The act of collage (from the French coller, meaning to glue or stick together) involves cutting and pasting different materials onto a single surface, assembling them into a new whole. Goh often combined collage techniques with expressive painted strokes. He created imagery that was both abstract, and yet referenced the physical world, using collage to allow spontaneity and immediacy in his artistic expression.
His later works incorporated a wide variety of materials such as rice paper, tea packaging, pieces of fabric, bamboo, newspaper, and even medical charts. To Goh, these objects were strongly connected to Chinese culture, but were also mundane objects from his everyday life. He was interested in transforming them through collage and paint techniques, to form visually rich surfaces imbued with new meaning and interpretation.
Which work stood out to me?
Upon first glance, Goh’s works follow the same nostalgic path that many students who studied abroad at that time did – pursue a Western education, return to Singapore, and undergo a process of looking back to their cultural roots, lamenting the relentless march of urban progress, and yearning for an ideal, romanticised, pre-industrial past.
Yet we mustn’t forget that the 1960s was really the beginning of Singapore’s transformation to what we know today. Speaking about the destruction of many buildings that were being replaced by newer, modern ones in the name of redevelopment, Goh says, “I think many artists, including myself, felt this loss deeply.”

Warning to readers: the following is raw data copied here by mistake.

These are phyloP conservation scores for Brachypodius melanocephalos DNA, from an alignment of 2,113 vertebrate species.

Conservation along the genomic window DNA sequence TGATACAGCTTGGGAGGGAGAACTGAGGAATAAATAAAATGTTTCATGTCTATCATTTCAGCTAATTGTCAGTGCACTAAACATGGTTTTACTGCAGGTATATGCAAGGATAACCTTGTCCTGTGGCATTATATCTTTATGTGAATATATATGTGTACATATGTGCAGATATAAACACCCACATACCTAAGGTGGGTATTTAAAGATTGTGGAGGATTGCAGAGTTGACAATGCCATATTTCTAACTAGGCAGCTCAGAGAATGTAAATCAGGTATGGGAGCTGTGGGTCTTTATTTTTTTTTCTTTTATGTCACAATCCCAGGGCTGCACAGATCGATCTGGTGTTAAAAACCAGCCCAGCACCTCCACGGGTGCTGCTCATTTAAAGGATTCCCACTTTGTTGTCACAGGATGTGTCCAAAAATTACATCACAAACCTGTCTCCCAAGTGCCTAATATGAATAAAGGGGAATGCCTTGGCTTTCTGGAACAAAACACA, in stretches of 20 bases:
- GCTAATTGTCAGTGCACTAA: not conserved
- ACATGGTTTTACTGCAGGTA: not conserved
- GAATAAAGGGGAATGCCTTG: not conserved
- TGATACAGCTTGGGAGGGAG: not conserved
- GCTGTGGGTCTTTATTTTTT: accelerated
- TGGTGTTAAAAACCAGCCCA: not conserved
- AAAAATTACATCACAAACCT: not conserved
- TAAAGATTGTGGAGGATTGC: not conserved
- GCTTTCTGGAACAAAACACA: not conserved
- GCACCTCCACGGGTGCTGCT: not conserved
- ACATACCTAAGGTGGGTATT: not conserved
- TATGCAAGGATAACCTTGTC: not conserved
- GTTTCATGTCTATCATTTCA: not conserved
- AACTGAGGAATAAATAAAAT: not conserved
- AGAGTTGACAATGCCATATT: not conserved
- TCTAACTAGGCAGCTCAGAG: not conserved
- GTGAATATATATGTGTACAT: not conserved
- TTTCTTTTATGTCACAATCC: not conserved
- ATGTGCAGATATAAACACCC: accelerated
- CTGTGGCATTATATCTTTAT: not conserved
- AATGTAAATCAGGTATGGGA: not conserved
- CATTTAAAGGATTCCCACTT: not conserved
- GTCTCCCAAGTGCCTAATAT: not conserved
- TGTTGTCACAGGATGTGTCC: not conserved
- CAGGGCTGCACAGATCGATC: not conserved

We also see Goh attempting to reconcile American models of artmaking such as Abstract Expressionism and collage, with a strong desire to find his own voice and style that would eventually come to define his individual aesthetic.
Perhaps a work that best encapsulates this is Geomancy. Dated to the 1980s, this mixed-media painting visually references the luopan compass used in Chinese geomancy, or as you might know it, feng shui.
Beyond mundane objects from Chinese culture, Goh was also interested in Chinese cosmological traditions, and of course, feng shui is a key Chinese practice in which the forces of qi or energy are used to harmonise one’s dwelling. The luopan is used for this very purpose, and typically has markings to help determine the precise direction for a structure.
In Geomancy, Goh layers rice paper, Chinese tea paper packaging, fabric, string and soil with dramatic swathes of red, white and black paint to evoke the four quadrants of the luopan and associated Chinese rituals.
While it comes across to me as slightly dated and orientalist today, Geomancy is typical of Goh’s style, in which the interplay of abstract forms, expressive colour and collaged textures blur the distinctions between art and everyday objects, expanding the boundaries of the forms that artmaking could take at that time.
Curious to see more of Goh Beng Kwan’s works? Something New Must Turn Up: Six Singaporeans After 1965 runs at National Gallery Singapore until 22 August 2021.